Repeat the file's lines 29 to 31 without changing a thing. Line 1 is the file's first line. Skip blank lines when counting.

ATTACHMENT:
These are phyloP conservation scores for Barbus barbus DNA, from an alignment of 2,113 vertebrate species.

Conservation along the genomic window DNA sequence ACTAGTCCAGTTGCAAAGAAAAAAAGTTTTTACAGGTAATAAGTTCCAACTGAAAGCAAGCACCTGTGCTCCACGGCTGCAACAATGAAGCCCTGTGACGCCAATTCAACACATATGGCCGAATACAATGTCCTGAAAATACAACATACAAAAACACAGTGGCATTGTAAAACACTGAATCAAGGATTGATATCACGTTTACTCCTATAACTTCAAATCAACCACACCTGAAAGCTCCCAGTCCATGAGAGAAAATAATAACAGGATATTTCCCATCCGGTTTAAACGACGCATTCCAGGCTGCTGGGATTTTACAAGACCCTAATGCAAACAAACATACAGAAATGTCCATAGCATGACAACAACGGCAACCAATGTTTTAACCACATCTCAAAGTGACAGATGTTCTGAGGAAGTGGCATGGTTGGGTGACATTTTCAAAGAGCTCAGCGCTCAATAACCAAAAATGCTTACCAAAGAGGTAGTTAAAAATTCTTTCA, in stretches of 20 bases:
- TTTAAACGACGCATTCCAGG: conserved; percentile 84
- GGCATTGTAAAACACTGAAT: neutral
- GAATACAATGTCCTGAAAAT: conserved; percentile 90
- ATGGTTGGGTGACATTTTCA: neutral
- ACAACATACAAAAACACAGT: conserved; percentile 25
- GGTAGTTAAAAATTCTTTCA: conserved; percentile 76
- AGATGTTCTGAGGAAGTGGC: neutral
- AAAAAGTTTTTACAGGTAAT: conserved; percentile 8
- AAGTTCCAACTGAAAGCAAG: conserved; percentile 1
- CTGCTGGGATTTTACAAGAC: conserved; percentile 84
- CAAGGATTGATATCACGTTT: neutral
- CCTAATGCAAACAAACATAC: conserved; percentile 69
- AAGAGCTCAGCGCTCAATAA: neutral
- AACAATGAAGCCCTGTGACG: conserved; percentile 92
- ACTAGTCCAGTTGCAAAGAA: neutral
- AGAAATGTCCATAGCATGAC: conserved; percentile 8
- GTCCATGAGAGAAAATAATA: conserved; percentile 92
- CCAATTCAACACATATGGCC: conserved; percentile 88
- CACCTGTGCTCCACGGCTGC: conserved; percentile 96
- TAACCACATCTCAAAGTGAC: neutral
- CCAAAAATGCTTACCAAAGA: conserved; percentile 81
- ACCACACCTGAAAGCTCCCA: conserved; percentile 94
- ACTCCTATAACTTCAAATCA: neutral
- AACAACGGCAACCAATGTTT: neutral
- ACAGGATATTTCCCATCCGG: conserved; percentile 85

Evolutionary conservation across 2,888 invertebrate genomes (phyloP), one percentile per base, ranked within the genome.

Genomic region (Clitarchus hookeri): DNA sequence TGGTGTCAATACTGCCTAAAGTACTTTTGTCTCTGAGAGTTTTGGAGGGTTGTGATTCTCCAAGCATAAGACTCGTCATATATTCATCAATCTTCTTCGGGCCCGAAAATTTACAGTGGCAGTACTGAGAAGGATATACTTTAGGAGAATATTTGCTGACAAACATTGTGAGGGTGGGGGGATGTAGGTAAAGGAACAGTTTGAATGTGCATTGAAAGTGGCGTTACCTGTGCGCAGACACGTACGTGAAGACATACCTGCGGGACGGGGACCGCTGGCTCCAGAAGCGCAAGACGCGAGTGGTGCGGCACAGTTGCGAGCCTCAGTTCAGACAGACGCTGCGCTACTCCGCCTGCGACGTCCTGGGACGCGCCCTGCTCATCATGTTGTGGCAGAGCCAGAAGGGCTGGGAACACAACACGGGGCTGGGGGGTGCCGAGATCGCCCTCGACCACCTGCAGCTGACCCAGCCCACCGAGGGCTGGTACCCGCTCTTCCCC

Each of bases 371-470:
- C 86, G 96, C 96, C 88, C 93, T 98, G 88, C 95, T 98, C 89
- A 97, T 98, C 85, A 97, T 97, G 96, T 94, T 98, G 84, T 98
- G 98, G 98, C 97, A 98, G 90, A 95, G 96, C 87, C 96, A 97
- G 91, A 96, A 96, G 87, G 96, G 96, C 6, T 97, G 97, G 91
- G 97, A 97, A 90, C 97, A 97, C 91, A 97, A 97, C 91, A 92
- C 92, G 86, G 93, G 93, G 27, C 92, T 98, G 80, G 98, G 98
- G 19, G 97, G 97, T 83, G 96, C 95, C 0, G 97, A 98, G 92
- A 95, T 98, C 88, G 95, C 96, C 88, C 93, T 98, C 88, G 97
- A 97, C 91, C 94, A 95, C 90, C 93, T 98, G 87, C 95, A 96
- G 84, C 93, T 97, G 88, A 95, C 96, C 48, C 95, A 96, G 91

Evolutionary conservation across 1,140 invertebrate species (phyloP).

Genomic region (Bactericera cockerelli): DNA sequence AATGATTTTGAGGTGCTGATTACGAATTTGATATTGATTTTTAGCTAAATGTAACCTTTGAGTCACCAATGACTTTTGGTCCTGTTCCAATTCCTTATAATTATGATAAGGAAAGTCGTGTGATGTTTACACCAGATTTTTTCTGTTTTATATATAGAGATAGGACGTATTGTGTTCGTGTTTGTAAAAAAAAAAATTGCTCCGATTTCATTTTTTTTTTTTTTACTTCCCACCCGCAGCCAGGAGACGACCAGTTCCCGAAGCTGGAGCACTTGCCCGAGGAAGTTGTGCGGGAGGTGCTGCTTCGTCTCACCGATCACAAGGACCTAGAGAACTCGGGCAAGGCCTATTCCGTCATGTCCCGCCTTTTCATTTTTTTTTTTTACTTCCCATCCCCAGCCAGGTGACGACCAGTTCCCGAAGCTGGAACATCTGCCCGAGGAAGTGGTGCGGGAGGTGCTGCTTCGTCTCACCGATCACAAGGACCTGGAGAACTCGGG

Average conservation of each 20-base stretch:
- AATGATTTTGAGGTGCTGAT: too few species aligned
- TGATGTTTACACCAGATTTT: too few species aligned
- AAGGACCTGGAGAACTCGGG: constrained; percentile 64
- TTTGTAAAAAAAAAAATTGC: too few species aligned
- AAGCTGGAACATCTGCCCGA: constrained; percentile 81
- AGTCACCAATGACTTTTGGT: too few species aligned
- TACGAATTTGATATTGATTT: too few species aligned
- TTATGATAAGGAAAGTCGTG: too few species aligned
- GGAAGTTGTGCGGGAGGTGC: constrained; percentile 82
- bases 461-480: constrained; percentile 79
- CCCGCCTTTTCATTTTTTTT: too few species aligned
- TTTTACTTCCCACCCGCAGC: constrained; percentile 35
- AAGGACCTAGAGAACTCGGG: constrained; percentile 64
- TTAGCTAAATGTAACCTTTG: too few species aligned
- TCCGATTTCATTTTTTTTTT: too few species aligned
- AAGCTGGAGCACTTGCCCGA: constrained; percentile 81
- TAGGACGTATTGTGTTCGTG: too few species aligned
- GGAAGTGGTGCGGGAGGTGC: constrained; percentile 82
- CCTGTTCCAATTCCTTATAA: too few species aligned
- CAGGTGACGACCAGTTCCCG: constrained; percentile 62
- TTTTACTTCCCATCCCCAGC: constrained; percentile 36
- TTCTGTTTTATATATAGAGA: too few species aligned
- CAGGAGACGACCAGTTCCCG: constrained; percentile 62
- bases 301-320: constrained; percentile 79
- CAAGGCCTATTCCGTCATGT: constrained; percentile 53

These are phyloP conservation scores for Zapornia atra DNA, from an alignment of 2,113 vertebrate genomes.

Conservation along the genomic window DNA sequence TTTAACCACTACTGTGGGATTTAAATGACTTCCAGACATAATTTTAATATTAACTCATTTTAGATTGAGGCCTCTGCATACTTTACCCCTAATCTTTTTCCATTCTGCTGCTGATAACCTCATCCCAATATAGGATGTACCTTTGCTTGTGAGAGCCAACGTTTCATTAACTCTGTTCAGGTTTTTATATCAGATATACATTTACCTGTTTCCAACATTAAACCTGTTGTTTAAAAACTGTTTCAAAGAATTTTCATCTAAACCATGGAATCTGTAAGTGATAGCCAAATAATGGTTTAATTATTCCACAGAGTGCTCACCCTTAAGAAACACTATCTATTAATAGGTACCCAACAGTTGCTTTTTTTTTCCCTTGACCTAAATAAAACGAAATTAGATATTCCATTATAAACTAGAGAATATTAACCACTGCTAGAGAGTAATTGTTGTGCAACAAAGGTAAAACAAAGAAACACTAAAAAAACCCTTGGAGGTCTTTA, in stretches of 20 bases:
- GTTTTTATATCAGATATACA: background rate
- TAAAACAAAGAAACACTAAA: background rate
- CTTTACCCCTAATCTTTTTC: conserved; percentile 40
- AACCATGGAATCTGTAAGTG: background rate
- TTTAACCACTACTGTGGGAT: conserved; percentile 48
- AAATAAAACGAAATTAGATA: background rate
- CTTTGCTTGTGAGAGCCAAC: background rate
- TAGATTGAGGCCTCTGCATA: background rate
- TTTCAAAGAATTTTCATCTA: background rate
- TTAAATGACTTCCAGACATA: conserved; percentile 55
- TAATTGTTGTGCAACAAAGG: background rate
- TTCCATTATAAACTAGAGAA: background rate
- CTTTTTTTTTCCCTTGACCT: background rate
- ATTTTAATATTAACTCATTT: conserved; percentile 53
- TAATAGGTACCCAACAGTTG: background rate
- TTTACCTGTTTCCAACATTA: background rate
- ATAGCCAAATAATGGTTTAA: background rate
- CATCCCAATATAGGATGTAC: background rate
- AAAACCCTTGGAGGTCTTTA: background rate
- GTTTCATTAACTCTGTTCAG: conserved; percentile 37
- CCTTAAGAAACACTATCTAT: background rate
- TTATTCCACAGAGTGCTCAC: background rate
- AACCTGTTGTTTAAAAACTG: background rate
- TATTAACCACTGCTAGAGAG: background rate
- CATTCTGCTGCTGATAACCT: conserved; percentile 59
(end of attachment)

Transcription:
Genomic region (Clitarchus hookeri): DNA sequence TGGTGTCAATACTGCCTAAAGTACTTTTGTCTCTGAGAGTTTTGGAGGGTTGTGATTCTCCAAGCATAAGACTCGTCATATATTCATCAATCTTCTTCGGGCCCGAAAATTTACAGTGGCAGTACTGAGAAGGATATACTTTAGGAGAATATTTGCTGACAAACATTGTGAGGGTGGGGGGATGTAGGTAAAGGAACAGTTTGAATGTGCATTGAAAGTGGCGTTACCTGTGCGCAGACACGTACGTGAAGACATACCTGCGGGACGGGGACCGCTGGCTCCAGAAGCGCAAGACGCGAGTGGTGCGGCACAGTTGCGAGCCTCAGTTCAGACAGACGCTGCGCTACTCCGCCTGCGACGTCCTGGGACGCGCCCTGCTCATCATGTTGTGGCAGAGCCAGAAGGGCTGGGAACACAACACGGGGCTGGGGGGTGCCGAGATCGCCCTCGACCACCTGCAGCTGACCCAGCCCACCGAGGGCTGGTACCCGCTCTTCCCC

Each of bases 371-470:
- C 86, G 96, C 96, C 88, C 93, T 98, G 88, C 95, T 98, C 89